How many times have you found yourself feeling weighed down with an unexpected life crisis that involved your health, finances, relationships, and even the state of the world?
What if I said a life crisis can be avoided, stress relieved, and the overall quality of your life improved by slowing down an overly active life?
In my previous article and video for Sixty and Me, I referenced two specific patterns in the lives of women and men over 60 that lead to a life crisis and how this is directly related to avoiding unpacking your emotional baggage.
Since we already covered what resistance to change is, in this fourth article of a four-part series on “Unpacking Your Emotional Baggage After 60,” we will look at what an overly active life means in relation to a life crisis and your emotional baggage.
When a life crisis crashes into your world, it jars you out of your normal routine, and often places you in fight or flight mode. While these experiences appear to come out of nowhere, the warning signs for them are everywhere.
These signs are often muted by an overly active life.
Even if you are not consciously aware of them, you surely feel their weight. That is because these signs are directly related to the increasing burden of the contents in your metaphorical suitcase.
So, how do you get out ahead of a life crisis before it happens?
Slow down the incessant chatter of your inner critic by slowing down an overly active life. For this is how you also unpack your emotional baggage.
An active lifestyle is essential to our overall well-being, especially for those of us over 60.
Yet, in a society that raised us to believe outer activity equals inner peace, it can be difficult to process what is occurring in your inner world if you are constantly on the go.
This is especially true when life appears to be going smoothly on the outside. In these instances, the signs of a potential crisis are ignored, as is the mounting stress of resisting change.
For even when life is going well, the immutable law of change is ever present. To ignore this is to create the space for unnecessary crises to emerge. Like many in our generation, I found this out the hard way.
When I first went through the process of consciously unpacking my emotional baggage several decades ago, what amazed me was how I forgot about the stress of my emotional baggage when my life was sunny and running smoothly.
In those moments, I didn’t pay attention to how much I was resisting change, let alone what contents of my emotional baggage required unpacking. As a result, I ignored the signs of an oncoming life crisis.
This temporarily placed me in the hospital.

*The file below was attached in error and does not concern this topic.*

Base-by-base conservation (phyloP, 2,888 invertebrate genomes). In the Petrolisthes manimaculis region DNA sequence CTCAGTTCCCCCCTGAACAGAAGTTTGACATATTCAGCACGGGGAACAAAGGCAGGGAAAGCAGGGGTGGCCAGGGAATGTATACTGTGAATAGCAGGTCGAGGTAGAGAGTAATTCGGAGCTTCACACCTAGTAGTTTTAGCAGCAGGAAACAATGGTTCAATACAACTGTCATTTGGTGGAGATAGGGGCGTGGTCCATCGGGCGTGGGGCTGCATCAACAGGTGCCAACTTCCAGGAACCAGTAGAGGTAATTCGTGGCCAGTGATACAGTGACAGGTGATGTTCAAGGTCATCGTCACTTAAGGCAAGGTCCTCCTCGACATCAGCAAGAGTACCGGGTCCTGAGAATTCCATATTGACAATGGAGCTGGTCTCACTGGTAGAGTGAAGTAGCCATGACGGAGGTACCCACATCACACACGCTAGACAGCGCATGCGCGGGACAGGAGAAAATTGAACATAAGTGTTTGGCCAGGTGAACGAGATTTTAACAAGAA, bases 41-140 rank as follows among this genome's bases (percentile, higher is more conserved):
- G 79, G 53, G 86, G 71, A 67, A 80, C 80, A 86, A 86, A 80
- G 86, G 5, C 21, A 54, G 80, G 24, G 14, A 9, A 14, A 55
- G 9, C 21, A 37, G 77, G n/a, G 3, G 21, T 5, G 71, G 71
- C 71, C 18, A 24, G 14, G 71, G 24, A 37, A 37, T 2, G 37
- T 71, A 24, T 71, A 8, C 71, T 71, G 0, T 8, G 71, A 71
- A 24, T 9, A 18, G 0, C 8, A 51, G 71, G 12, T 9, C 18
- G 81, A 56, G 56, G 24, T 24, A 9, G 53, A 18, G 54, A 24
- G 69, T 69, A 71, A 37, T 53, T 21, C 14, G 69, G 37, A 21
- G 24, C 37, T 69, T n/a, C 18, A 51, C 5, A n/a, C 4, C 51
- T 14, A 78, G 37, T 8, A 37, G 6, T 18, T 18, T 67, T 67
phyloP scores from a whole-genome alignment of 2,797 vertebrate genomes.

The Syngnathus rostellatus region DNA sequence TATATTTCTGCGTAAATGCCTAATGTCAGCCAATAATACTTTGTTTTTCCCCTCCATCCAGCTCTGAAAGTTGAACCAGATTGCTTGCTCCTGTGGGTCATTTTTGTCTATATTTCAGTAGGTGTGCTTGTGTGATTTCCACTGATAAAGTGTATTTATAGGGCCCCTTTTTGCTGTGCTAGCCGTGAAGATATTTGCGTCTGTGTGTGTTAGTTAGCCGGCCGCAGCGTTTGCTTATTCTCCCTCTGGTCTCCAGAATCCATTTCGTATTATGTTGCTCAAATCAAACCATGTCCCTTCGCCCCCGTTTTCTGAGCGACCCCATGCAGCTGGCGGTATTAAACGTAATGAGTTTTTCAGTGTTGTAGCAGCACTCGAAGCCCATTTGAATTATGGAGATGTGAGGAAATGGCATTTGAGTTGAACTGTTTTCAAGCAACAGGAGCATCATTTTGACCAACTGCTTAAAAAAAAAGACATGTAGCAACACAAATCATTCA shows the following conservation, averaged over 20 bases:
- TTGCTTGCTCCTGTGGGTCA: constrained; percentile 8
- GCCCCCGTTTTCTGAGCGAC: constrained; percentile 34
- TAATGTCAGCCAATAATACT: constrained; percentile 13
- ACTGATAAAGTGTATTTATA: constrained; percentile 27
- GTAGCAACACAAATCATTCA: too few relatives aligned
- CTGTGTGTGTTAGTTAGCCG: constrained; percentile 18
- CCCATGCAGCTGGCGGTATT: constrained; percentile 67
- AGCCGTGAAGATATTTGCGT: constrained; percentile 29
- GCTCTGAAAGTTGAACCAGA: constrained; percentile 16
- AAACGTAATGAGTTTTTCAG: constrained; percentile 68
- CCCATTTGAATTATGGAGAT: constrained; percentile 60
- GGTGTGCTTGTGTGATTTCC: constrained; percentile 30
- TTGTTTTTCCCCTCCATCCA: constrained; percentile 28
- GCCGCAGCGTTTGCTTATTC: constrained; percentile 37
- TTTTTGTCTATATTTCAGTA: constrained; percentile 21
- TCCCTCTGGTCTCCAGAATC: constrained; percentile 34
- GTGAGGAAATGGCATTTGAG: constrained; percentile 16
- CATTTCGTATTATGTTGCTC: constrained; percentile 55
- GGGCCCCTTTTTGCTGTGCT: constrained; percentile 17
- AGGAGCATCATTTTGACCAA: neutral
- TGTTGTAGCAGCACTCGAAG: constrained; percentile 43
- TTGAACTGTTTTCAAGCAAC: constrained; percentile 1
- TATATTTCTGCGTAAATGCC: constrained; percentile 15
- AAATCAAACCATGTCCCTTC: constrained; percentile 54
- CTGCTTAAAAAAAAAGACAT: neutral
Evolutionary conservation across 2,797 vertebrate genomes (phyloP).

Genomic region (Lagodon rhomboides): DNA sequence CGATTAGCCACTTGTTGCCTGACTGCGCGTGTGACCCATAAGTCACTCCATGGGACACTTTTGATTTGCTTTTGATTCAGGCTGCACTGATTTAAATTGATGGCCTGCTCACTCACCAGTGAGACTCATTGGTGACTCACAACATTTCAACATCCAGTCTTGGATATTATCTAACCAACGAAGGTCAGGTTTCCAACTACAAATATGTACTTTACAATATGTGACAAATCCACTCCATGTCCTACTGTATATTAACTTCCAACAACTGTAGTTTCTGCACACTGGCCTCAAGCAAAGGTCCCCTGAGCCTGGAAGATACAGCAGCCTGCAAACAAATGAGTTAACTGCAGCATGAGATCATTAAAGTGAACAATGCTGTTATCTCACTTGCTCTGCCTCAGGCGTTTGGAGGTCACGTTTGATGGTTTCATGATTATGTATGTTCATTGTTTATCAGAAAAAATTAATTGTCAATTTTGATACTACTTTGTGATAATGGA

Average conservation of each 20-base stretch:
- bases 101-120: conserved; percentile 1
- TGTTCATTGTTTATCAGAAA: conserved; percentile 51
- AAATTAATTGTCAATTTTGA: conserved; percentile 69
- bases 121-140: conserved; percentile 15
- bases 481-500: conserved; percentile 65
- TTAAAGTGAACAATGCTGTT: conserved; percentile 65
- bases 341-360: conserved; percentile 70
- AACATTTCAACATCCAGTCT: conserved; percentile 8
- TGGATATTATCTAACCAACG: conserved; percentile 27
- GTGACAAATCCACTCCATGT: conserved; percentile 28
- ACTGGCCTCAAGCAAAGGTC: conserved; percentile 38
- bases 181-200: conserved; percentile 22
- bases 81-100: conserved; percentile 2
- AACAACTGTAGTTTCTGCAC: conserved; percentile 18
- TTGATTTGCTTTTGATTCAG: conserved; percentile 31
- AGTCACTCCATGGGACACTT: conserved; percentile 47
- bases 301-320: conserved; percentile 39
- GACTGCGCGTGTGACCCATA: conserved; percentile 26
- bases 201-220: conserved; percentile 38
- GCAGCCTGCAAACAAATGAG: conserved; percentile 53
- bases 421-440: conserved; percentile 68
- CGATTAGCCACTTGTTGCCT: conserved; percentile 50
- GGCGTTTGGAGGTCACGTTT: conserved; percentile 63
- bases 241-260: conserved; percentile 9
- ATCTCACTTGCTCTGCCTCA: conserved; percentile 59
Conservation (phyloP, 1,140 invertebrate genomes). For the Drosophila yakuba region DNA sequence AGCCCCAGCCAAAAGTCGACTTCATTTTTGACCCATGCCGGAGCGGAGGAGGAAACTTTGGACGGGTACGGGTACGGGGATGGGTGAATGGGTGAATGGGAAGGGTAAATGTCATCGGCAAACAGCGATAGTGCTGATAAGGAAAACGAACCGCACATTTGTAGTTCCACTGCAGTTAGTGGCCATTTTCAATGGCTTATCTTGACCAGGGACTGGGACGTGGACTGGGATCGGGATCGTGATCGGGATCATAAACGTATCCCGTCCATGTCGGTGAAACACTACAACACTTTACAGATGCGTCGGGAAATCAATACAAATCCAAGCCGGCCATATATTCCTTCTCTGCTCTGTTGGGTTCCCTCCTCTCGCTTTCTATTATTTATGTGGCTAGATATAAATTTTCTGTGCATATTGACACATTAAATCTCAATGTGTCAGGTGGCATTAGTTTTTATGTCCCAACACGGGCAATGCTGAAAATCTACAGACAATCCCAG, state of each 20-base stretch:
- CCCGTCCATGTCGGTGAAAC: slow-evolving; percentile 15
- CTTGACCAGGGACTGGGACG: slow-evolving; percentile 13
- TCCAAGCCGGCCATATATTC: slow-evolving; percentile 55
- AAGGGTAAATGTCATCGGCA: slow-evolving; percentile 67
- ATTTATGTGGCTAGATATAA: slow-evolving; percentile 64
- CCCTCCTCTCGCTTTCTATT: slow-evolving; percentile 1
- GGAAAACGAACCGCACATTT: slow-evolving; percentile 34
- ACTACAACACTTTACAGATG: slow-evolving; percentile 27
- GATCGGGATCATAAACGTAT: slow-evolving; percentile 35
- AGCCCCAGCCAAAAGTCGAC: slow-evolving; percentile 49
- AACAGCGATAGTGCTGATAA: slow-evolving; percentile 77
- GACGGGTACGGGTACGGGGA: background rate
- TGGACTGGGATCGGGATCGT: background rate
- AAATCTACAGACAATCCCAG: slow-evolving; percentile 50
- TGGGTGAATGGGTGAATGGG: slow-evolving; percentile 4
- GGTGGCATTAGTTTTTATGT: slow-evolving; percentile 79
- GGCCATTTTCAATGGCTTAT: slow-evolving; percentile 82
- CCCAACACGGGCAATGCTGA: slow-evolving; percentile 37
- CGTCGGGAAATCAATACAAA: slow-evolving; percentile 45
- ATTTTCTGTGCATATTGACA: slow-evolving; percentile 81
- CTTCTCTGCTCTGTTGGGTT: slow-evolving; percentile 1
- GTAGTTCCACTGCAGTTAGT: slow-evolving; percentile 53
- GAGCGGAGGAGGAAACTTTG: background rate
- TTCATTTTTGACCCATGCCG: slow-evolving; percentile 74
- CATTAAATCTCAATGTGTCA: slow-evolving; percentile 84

Yet, as I look back on those experiences, I did feel the weight of the contents in my emotional baggage. Convinced I did not have the time to unpack them and believing my constant flurry of activity would solve everything, I was running on autopilot.
The way this looked for me is rather than listen to the voice of my authentic self, and slow down, I was taking advice from my inner critic. This meant my life was speeding up and becoming more frantic.
How did I slow things down and get a handle on what was truly going on in my life?
I took full responsibility for my emotional state.
Taking responsibility for your emotional state is about identifying the root cause of what creates these painfully repetitive experiences in your life. This is where unpacking the contents of your emotional baggage helps you get out ahead of a life crisis.
But if you are engaged in constant activity on the surface level of life, you will unconsciously push yourself to the point of emotional, mental, and physical exhaustion.
This is precisely where a life crisis shows up, forcing you to open your emotional baggage.
To answer this question, I went back to my journal. Rather than write about what I did not like about these experiences, I began to write out the breakthroughs, lessons, and gifts I was gleaning from my most troublesome life crises.
In the companion video for this article, I share additional insights and guide you through the same process I have used to reframe my perception of a life crisis.
In the meantime, here are three journal prompts to help you further integrate what you have learned in this article.
Do you find yourself looking for activity instead of looking to slow down? Has outer activity veiled your struggle with your emotional baggage?
Tags Finding Happiness